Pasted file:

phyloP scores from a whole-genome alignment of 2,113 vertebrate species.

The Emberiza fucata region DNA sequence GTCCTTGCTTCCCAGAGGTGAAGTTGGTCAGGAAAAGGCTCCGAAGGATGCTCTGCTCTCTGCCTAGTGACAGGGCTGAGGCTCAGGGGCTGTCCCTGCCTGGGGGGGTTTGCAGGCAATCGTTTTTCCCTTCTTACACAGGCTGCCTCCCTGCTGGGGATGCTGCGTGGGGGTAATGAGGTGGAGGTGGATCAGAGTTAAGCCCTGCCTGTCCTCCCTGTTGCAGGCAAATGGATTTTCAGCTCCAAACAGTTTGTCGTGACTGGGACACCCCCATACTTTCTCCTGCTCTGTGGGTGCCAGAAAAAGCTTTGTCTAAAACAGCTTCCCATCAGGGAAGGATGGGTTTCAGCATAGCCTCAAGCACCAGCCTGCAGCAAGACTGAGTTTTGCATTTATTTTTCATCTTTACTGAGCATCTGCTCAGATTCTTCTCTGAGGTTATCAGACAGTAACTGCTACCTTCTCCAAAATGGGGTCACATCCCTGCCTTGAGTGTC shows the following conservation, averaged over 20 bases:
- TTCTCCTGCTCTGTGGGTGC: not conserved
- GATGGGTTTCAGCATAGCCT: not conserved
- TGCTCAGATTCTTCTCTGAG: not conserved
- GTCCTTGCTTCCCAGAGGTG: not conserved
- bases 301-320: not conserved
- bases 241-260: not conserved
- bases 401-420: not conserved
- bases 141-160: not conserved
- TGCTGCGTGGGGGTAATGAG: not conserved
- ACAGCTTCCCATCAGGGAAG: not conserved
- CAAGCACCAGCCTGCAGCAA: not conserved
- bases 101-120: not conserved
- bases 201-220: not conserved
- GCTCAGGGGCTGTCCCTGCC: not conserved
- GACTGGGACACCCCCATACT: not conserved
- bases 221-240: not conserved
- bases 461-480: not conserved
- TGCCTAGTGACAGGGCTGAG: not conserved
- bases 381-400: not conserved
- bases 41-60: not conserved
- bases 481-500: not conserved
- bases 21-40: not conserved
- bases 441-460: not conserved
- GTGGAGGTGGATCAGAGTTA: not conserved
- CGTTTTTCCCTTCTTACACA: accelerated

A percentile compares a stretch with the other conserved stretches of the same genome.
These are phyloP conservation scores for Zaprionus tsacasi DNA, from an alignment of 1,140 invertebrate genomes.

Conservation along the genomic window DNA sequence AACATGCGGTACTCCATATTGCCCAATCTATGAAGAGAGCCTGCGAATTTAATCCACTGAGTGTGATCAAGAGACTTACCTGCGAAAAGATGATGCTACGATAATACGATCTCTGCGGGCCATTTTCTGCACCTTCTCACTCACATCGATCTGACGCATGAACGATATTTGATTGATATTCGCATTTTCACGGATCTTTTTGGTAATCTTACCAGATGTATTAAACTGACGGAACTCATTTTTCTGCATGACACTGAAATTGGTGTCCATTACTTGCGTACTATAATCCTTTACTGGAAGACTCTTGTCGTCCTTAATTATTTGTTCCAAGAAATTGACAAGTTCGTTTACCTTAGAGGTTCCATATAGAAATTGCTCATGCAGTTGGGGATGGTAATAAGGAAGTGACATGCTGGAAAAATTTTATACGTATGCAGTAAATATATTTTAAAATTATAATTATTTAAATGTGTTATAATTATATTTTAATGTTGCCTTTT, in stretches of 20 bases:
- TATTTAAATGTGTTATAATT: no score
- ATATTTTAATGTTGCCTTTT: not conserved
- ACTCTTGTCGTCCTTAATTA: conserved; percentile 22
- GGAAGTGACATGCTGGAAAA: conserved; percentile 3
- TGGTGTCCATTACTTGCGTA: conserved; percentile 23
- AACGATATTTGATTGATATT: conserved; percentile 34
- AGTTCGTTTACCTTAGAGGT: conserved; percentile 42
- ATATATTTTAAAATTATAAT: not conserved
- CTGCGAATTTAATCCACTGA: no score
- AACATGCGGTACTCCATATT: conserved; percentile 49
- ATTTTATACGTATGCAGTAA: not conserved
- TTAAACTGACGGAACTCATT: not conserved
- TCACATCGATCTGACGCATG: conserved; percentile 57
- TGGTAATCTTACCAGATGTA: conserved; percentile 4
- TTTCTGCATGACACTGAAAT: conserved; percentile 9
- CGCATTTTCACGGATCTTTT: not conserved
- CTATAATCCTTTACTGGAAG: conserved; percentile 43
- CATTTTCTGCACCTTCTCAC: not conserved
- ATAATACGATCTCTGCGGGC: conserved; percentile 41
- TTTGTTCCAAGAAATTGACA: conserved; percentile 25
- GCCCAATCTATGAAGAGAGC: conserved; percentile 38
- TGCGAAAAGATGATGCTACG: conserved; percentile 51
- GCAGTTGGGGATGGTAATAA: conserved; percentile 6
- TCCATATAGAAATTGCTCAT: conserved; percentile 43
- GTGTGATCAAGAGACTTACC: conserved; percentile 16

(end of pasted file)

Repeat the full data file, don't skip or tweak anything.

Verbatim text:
phyloP scores from a whole-genome alignment of 2,113 vertebrate species.

The Emberiza fucata region DNA sequence GTCCTTGCTTCCCAGAGGTGAAGTTGGTCAGGAAAAGGCTCCGAAGGATGCTCTGCTCTCTGCCTAGTGACAGGGCTGAGGCTCAGGGGCTGTCCCTGCCTGGGGGGGTTTGCAGGCAATCGTTTTTCCCTTCTTACACAGGCTGCCTCCCTGCTGGGGATGCTGCGTGGGGGTAATGAGGTGGAGGTGGATCAGAGTTAAGCCCTGCCTGTCCTCCCTGTTGCAGGCAAATGGATTTTCAGCTCCAAACAGTTTGTCGTGACTGGGACACCCCCATACTTTCTCCTGCTCTGTGGGTGCCAGAAAAAGCTTTGTCTAAAACAGCTTCCCATCAGGGAAGGATGGGTTTCAGCATAGCCTCAAGCACCAGCCTGCAGCAAGACTGAGTTTTGCATTTATTTTTCATCTTTACTGAGCATCTGCTCAGATTCTTCTCTGAGGTTATCAGACAGTAACTGCTACCTTCTCCAAAATGGGGTCACATCCCTGCCTTGAGTGTC shows the following conservation, averaged over 20 bases:
- TTCTCCTGCTCTGTGGGTGC: not conserved
- GATGGGTTTCAGCATAGCCT: not conserved
- TGCTCAGATTCTTCTCTGAG: not conserved
- GTCCTTGCTTCCCAGAGGTG: not conserved
- bases 301-320: not conserved
- bases 241-260: not conserved
- bases 401-420: not conserved
- bases 141-160: not conserved
- TGCTGCGTGGGGGTAATGAG: not conserved
- ACAGCTTCCCATCAGGGAAG: not conserved
- CAAGCACCAGCCTGCAGCAA: not conserved
- bases 101-120: not conserved
- bases 201-220: not conserved
- GCTCAGGGGCTGTCCCTGCC: not conserved
- GACTGGGACACCCCCATACT: not conserved
- bases 221-240: not conserved
- bases 461-480: not conserved
- TGCCTAGTGACAGGGCTGAG: not conserved
- bases 381-400: not conserved
- bases 41-60: not conserved
- bases 481-500: not conserved
- bases 21-40: not conserved
- bases 441-460: not conserved
- GTGGAGGTGGATCAGAGTTA: not conserved
- CGTTTTTCCCTTCTTACACA: accelerated

A percentile compares a stretch with the other conserved stretches of the same genome.
These are phyloP conservation scores for Zaprionus tsacasi DNA, from an alignment of 1,140 invertebrate genomes.

Conservation along the genomic window DNA sequence AACATGCGGTACTCCATATTGCCCAATCTATGAAGAGAGCCTGCGAATTTAATCCACTGAGTGTGATCAAGAGACTTACCTGCGAAAAGATGATGCTACGATAATACGATCTCTGCGGGCCATTTTCTGCACCTTCTCACTCACATCGATCTGACGCATGAACGATATTTGATTGATATTCGCATTTTCACGGATCTTTTTGGTAATCTTACCAGATGTATTAAACTGACGGAACTCATTTTTCTGCATGACACTGAAATTGGTGTCCATTACTTGCGTACTATAATCCTTTACTGGAAGACTCTTGTCGTCCTTAATTATTTGTTCCAAGAAATTGACAAGTTCGTTTACCTTAGAGGTTCCATATAGAAATTGCTCATGCAGTTGGGGATGGTAATAAGGAAGTGACATGCTGGAAAAATTTTATACGTATGCAGTAAATATATTTTAAAATTATAATTATTTAAATGTGTTATAATTATATTTTAATGTTGCCTTTT, in stretches of 20 bases:
- TATTTAAATGTGTTATAATT: no score
- ATATTTTAATGTTGCCTTTT: not conserved
- ACTCTTGTCGTCCTTAATTA: conserved; percentile 22
- GGAAGTGACATGCTGGAAAA: conserved; percentile 3
- TGGTGTCCATTACTTGCGTA: conserved; percentile 23
- AACGATATTTGATTGATATT: conserved; percentile 34
- AGTTCGTTTACCTTAGAGGT: conserved; percentile 42
- ATATATTTTAAAATTATAAT: not conserved
- CTGCGAATTTAATCCACTGA: no score
- AACATGCGGTACTCCATATT: conserved; percentile 49
- ATTTTATACGTATGCAGTAA: not conserved
- TTAAACTGACGGAACTCATT: not conserved
- TCACATCGATCTGACGCATG: conserved; percentile 57
- TGGTAATCTTACCAGATGTA: conserved; percentile 4
- TTTCTGCATGACACTGAAAT: conserved; percentile 9
- CGCATTTTCACGGATCTTTT: not conserved
- CTATAATCCTTTACTGGAAG: conserved; percentile 43
- CATTTTCTGCACCTTCTCAC: not conserved
- ATAATACGATCTCTGCGGGC: conserved; percentile 41
- TTTGTTCCAAGAAATTGACA: conserved; percentile 25
- GCCCAATCTATGAAGAGAGC: conserved; percentile 38
- TGCGAAAAGATGATGCTACG: conserved; percentile 51
- GCAGTTGGGGATGGTAATAA: conserved; percentile 6
- TCCATATAGAAATTGCTCAT: conserved; percentile 43
- GTGTGATCAAGAGACTTACC: conserved; percentile 16